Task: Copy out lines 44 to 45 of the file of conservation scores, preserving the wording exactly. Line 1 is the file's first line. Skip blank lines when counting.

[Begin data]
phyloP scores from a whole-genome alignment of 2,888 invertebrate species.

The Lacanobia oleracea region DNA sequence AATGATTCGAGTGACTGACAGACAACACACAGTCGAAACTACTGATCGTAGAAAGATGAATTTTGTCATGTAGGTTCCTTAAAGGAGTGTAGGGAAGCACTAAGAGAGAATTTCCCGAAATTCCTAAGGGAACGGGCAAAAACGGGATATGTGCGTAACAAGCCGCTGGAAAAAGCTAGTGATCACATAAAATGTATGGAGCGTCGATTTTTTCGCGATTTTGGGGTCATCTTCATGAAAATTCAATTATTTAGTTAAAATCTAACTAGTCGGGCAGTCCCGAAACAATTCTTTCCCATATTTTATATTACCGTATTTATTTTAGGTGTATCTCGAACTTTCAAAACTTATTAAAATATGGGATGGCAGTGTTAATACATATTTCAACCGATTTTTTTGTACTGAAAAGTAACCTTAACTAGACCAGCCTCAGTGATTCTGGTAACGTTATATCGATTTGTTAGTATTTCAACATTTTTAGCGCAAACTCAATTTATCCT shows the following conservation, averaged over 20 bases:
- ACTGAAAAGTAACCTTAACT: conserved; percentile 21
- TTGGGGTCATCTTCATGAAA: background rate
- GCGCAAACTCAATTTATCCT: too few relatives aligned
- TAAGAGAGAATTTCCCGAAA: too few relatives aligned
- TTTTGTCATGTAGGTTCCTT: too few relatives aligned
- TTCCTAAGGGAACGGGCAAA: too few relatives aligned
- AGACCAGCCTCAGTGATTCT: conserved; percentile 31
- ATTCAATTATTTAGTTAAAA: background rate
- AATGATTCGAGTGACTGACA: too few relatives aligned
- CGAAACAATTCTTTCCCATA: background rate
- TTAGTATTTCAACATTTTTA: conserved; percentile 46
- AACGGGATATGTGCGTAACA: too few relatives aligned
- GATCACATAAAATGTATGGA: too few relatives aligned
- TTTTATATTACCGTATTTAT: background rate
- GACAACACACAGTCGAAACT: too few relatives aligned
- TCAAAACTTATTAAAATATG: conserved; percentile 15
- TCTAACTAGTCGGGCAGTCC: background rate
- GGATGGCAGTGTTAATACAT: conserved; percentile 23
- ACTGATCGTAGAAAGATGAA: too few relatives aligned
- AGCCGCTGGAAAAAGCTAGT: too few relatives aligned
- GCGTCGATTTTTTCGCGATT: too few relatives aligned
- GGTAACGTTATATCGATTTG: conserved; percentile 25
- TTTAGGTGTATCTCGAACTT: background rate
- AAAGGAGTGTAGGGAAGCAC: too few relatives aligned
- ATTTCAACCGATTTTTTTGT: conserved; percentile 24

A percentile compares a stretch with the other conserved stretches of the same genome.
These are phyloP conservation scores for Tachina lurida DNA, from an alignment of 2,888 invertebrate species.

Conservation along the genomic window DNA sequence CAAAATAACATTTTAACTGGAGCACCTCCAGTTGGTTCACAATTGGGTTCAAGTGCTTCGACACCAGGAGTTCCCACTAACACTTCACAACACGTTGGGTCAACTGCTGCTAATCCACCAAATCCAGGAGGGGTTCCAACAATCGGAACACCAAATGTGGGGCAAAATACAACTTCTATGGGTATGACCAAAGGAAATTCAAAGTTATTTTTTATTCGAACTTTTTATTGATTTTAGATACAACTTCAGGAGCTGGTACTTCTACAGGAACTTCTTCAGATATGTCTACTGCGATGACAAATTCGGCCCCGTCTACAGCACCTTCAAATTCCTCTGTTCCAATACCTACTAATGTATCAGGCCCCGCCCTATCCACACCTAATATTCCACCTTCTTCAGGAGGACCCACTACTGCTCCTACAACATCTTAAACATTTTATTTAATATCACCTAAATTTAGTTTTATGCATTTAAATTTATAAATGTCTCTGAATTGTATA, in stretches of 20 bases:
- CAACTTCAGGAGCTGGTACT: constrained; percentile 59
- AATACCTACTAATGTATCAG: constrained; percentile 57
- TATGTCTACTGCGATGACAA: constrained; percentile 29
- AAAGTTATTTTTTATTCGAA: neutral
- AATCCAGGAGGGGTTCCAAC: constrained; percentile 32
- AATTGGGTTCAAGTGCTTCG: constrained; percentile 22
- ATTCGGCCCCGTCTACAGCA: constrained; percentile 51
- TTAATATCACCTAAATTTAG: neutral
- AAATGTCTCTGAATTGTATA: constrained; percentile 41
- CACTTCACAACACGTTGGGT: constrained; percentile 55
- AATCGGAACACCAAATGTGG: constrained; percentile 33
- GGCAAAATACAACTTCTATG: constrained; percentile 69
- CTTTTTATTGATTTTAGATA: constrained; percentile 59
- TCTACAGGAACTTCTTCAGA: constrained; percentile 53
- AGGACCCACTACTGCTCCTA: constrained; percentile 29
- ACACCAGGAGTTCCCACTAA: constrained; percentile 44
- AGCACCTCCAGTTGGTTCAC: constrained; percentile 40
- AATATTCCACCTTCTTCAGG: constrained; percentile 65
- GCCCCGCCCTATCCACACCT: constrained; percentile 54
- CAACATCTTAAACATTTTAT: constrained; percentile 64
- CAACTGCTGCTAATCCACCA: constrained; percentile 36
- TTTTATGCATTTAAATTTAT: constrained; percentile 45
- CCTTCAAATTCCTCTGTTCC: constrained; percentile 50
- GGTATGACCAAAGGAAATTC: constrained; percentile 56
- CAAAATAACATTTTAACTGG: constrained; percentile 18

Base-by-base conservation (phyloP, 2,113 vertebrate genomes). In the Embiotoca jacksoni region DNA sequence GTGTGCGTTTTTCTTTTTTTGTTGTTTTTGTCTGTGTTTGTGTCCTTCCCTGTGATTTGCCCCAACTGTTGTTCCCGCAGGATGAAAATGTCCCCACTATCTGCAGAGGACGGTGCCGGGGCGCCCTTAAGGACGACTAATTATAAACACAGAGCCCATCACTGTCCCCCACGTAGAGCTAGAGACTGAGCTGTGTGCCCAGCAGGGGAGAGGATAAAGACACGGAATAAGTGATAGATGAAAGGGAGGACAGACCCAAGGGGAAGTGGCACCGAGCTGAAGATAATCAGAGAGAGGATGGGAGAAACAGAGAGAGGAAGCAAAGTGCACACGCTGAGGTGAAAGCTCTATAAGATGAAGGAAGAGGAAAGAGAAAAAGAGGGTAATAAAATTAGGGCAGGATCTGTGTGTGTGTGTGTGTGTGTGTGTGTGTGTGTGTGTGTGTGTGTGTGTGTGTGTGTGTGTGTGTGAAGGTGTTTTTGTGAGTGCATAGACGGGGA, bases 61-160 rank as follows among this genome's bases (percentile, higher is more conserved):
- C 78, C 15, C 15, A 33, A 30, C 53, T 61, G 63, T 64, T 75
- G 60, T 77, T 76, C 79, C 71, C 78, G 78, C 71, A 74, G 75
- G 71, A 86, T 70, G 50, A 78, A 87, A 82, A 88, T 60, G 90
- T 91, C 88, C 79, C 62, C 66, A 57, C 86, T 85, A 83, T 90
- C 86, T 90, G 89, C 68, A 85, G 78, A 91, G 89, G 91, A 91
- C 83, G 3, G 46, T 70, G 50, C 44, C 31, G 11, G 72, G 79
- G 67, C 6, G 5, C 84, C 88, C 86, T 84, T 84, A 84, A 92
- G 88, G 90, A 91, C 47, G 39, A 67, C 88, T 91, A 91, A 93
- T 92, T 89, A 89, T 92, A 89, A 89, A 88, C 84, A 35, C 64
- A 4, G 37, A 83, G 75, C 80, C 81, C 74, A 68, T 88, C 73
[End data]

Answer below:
- TCTACAGGAACTTCTTCAGA: constrained; percentile 53
- AGGACCCACTACTGCTCCTA: constrained; percentile 29